Did This: Cakebread Cellars wine dinner at Japengo

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In 1972, hobbyist wine grower (and full time garage owner) Jack Cakebread acquired 22 acres of land in Napa and started his winery. Little did he know that 40 years later, the Cakebread name would be renowned for its cabernets and especially chardonnays and sauvignon blancs. His son, Dennis, was in town this week, and I was lucky to get a seat at the sold-out wine dinner at Japengo.

Executive chef Sven Ullrich addressed the group at the beginning of the meal and wisely noted that he’d describe everything up front, since we’d probably not be in any condition to pay attention by the end of the meal. He also explained that the Cakebread wines being showcased were so good, he had to carefully select every ingredient for each dish to ensure they brought out each other’s flavors. Not that he wouldn’t do that for any other wine dinner, but he had to really step up his game for this one.

I was interested in attending because I’d actually visited Cakebread winery several years ago. If you go, remember that you need to make an appointment and there is a fee. I don’t know if they still give you a souvenir glass for the tour, but I have mine! (In retrospect, I should have brought it to the dinner.) They give you a very educational tour, and the staff is well-trained in explaining things without being too technical. I didn’t realize Dennis would also be as down to earth, which was refreshing, and he was a lot of fun. A lot of times vintners tend to be more like scientists and “geek out” over their wines; he was more about helping us just enjoy each one and bringing out its special qualities.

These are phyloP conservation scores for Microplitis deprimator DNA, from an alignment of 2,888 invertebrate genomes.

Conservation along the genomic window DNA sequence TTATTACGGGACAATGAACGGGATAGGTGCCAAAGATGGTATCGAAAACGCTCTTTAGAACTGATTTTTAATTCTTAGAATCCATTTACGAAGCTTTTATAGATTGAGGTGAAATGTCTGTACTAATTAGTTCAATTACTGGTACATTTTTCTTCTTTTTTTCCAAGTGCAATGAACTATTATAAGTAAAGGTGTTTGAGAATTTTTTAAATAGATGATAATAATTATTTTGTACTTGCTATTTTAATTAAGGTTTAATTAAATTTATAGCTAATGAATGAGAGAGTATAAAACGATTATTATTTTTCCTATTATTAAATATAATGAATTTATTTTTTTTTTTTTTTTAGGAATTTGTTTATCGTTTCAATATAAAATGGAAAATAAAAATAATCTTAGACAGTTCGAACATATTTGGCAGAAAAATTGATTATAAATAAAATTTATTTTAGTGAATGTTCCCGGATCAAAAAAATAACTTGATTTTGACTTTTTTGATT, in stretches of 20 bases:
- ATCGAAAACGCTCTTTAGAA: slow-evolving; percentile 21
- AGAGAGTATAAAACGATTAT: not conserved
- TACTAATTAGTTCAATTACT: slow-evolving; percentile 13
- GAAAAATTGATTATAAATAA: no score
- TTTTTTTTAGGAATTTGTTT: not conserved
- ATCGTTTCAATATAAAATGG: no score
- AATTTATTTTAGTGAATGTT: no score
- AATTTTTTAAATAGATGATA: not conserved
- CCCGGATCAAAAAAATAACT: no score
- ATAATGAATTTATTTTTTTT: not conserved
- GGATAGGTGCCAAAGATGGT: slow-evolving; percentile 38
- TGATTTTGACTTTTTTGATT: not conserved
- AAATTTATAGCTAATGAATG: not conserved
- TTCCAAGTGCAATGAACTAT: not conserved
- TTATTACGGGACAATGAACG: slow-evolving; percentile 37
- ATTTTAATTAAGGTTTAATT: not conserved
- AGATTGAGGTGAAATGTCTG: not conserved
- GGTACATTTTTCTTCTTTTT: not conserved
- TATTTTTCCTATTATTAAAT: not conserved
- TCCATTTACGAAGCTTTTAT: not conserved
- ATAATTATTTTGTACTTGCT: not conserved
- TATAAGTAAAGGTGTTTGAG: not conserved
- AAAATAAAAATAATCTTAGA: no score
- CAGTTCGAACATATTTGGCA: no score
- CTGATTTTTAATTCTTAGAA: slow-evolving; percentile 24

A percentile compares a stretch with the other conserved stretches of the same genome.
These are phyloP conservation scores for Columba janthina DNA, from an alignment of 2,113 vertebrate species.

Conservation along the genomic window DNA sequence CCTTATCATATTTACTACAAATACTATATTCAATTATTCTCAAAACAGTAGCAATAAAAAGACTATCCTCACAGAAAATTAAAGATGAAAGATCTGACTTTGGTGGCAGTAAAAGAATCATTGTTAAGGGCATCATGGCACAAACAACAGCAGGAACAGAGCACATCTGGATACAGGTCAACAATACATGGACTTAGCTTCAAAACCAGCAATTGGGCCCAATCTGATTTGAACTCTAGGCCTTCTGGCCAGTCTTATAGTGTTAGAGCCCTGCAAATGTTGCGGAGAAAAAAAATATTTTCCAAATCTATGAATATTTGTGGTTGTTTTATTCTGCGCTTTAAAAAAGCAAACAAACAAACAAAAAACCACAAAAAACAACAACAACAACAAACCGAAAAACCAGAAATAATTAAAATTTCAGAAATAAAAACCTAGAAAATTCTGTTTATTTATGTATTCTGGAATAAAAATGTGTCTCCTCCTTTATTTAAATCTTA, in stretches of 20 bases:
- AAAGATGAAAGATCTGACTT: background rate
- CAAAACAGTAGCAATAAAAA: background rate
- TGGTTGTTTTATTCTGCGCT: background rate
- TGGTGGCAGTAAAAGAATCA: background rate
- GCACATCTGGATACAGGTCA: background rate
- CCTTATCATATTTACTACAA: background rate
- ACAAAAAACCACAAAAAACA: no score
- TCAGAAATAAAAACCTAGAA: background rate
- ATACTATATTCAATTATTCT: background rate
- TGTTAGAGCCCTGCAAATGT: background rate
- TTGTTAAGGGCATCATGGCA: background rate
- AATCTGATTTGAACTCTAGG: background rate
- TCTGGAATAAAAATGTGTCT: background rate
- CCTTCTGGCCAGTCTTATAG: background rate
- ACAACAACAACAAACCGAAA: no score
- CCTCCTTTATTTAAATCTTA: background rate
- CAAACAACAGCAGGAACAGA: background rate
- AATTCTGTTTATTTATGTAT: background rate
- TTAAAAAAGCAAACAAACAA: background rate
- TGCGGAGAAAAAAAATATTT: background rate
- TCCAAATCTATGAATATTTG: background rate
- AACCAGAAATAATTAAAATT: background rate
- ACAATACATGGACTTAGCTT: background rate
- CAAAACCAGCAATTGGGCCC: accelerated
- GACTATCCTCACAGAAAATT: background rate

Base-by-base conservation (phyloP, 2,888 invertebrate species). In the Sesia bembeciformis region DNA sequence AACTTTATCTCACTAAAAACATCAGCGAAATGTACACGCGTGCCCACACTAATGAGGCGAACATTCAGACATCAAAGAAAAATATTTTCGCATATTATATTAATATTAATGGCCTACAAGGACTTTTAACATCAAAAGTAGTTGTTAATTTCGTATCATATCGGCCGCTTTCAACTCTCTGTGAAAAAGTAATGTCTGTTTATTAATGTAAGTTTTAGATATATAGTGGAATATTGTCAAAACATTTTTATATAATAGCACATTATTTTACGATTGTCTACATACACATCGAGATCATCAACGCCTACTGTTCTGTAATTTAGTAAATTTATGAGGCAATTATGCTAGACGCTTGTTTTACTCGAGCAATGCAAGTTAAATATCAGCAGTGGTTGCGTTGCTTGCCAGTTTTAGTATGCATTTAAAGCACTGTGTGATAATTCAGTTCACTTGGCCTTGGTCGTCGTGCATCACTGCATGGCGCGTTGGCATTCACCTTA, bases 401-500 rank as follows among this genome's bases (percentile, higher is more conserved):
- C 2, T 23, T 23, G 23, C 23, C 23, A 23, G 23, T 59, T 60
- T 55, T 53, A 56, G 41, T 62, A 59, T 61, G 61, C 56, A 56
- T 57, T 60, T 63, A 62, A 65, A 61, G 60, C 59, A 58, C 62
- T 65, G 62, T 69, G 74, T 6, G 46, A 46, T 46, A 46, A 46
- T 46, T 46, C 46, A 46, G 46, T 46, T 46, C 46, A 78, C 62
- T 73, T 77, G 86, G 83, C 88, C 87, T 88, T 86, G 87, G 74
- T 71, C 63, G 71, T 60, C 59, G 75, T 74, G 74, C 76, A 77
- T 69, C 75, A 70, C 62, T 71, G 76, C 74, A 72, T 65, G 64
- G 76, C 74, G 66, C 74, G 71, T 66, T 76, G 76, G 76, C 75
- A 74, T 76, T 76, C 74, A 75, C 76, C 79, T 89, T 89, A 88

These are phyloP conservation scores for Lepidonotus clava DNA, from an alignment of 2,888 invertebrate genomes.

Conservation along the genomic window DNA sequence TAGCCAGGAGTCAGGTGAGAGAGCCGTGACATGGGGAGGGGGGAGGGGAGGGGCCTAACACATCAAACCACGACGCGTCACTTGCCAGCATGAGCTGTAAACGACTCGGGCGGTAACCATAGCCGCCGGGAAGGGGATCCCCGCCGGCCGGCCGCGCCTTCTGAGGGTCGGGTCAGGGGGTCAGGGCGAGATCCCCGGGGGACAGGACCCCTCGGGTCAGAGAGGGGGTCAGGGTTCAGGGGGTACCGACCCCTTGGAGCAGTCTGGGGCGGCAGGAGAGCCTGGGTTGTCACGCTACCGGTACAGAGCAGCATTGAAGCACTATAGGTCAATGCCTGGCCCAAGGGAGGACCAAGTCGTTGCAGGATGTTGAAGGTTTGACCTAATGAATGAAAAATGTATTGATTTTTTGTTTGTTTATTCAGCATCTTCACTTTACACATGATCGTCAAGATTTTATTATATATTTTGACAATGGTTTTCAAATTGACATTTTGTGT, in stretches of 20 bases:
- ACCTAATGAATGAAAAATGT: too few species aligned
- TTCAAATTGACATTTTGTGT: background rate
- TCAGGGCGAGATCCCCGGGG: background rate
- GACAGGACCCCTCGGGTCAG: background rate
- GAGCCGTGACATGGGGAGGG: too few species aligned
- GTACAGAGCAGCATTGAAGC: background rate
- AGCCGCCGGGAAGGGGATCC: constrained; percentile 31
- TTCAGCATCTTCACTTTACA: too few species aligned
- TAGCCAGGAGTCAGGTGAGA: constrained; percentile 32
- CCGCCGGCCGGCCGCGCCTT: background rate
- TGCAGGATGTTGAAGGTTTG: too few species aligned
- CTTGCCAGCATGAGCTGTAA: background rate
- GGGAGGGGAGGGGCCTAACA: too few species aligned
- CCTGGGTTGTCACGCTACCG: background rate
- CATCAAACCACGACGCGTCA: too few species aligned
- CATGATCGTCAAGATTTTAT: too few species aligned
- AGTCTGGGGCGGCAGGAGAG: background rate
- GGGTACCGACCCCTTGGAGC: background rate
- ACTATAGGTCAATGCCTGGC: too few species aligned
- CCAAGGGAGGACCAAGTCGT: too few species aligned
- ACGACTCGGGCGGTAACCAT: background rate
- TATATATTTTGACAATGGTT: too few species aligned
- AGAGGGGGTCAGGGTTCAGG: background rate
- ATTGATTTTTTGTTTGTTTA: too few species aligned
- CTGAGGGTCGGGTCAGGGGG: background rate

I was also excited because it was my first time dining at Japengo. Although this was a special menu, I’m told the regular menu is good, as well. Here’s what we had:

Cakebread wine dinner

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Before dinner, we had a little reception in the front of Japengo so we could all meet Dennis Cakebread and talk story. From left, Pua and Amber of Waikiki Menus, and Dennis.

Looks good? Japengo in the Hyatt Regency Waikiki hosts monthly sake and sushi dinners, so you’ll have more chances to try pairings like this.  For more information, call 808-237-6180.

7 comments
nonstopmari
nonstopmari moderator

Wow. Great job featuring hawaii ingredients w the wines. I lingered a long time over the lobster pic. Glad u cd go.

Annoddah_Dave
Annoddah_Dave

Delicate Blossom:  Fuud luuks guud!  No breakfast for me!  As a wine gourmet, do you prefer the young Cali reds to the more traditional aged ones?  I guess the fuud pairing makes a difference but I am more of a traditionalist when it comes to reds, aged stuff goes well with French sauced dishes.  Bottom Line:  I am old.

Melissa808
Melissa808 moderator

 @nonstopmari Thanks! I was happy to meet Mr. Cakebread and was delighted to find he was so gregarious! The food is secondary when the company is so good.

Melissa808
Melissa808 moderator

 @Annoddah_Dave I actually don't have a preference on regions (although I still have not been able to like Greek wines) — and I'm not a gourmet yet! The thing with these events is the element of surprise....for example, sounded like a lot of my tablemates were also not the sauvignon blanc type, and we were all delighted to find we liked this one. You just never know nowadays. Of course, put a bottle of 1961 Chateau Lafite Rothschild in front of me, and I will prefer that!

Annoddah_Dave
Annoddah_Dave

 @Melissa808 Delicate Blossom:  Aaahhh! '61 Lafite!!!  Had it only twice in my life and it is as advertised.  The adjectives don't do it justice.  BTW both were over 20 years old.  I visited there and watched as workers picked caterpillars off the vines to study the effects of various pesticides they used with each crop.  I agree, Greek wines take a bit of getting used to.